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CDC: Lifestyle Changes Can Reduce Death From Top 5 Causes

Article date: June 24, 2014

By Stacy Simon

Lifestyle changes like avoiding tobacco, increasing physical activity, and eating healthier could significantly reduce deaths in the United States, according to a recent report from the Centers for Disease Control and Prevention (CDC).

The report says heart disease, cancer, chronic lower respiratory diseases, stroke, and unintentional injuries are the top 5 causes of death in the country. Together they account for 63% – or almost 900,000 – deaths each year in people under age 80. According to the CDC, about 20% to about 40% of deaths from each of these causes could be prevented.

The report, published in the May 2, 2014 issue of Morbidity and Mortality Weekly Report, compared the death rates from these causes in all 50 states from 2008-2010.

The analysis showed if all states had the lowest death rate for each cause, it would be possible to prevent 21% of early cancer deaths, prolonging about 84,500 lives; 34% of early heart disease deaths, prolonging about 92,000 lives; 39% of early chronic lower respiratory disease deaths, prolonging about 29,000 lives; 33% of early stroke deaths, prolonging about 17,000 lives; and 39% of unintentional injury deaths, prolonging about 37,000 lives.

The study authors suggest states with higher death rates from the leading causes (many of which are in the Southeast) might want to look for solutions in states with similar populations but better outcomes, to find out how they’re using policies, programs, and services to more effectively address the factors that lead to health disparities.

Lowering risk

Making healthy choices can lower your risk of dying early from the 5 leading causes of death:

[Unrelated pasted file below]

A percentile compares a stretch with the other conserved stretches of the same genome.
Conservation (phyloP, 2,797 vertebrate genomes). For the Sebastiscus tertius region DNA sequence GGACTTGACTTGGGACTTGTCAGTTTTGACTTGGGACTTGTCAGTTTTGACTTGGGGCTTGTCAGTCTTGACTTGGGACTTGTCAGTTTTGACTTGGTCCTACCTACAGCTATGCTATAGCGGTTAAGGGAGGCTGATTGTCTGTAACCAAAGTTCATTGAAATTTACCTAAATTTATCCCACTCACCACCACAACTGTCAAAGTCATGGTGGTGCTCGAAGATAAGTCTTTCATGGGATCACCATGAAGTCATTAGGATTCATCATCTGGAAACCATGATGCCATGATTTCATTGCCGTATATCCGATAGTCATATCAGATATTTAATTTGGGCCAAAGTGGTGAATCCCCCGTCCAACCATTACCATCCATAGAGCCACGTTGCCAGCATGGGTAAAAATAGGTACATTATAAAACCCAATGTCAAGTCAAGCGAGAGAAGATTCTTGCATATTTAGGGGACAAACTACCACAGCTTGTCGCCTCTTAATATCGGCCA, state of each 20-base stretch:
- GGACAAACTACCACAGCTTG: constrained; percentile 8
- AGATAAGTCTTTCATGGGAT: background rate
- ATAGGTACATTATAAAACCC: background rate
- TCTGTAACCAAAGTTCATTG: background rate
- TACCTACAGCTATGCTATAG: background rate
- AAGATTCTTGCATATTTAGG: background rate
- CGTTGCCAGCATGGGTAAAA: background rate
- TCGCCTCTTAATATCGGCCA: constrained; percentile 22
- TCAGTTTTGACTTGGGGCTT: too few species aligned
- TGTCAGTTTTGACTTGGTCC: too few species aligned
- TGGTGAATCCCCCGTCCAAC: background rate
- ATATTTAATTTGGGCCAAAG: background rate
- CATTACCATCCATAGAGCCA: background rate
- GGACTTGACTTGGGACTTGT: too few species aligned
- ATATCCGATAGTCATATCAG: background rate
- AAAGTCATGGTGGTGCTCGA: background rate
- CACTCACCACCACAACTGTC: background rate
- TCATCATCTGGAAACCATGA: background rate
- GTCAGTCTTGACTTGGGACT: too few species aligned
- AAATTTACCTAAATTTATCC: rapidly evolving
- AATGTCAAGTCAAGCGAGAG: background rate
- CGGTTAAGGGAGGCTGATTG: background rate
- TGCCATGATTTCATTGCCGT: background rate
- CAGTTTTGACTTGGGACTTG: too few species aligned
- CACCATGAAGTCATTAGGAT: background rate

• Avoiding tobacco can lower your risk for cancer, heart disease, chronic respiratory disease, and stroke. If you don’t use tobacco products, don’t start. If you do, quit. For help, call the American Cancer Society at 1-800-227-2345.
  • Eating a healthy diet can lower your risk for cancer and heart disease. The American Cancer Society recommends eating at least 2 ½ cups of vegetables and fruits each day; eating less red meat (beef, pork, and lamb) and less processed meat (bacon, sausage, luncheon meats, and hot dogs); choosing foods made from whole grains instead of refined grains; and eating fewer sweets.
  • Maintaining a healthy weight can lower your risk for cancer, heart disease, and stroke.
  • Engaging in physical activity can lower your risk for cancer, heart disease, and stroke. Adults should get at least 150 minutes of moderate-intensity (equal to a brisk walk) or 75 minutes of vigorous-intensity activity (makes your heartbeat and breathing faster, and makes you sweat) each week, preferably spread throughout the week. Clear any new activity with your doctor.
  • Limiting exposure to sun and UV rays can lower your risk for skin cancer. When out in the sun, protect your skin with clothing, a hat, sunglasses, and broad spectrum sunscreen of SPF 30 or higher. Seek shade, especially between 10am and 4pm. And avoid indoor tanning.
  • Limiting alcohol consumption can lower your risk for cancer, stroke, and unintentional injury. Men should have no more than 2 drinks a day and women no more than 1.

The CDC recommends wearing seatbelts, using motorcycle helmets, and avoiding misuse of prescription and illegal drugs to cut down on the risk of unintentional injury.

Citation: Potentially Preventable Deaths from the Five Leading Causes of Death – United States, 2008-2010. Published in the May 2, 2014 issue of Morbidity and Mortality Weekly Report. Centers for Disease Control and Prevention, Atlanta, Ga.

Reviewed by: Members of the ACS Medical Content Staff


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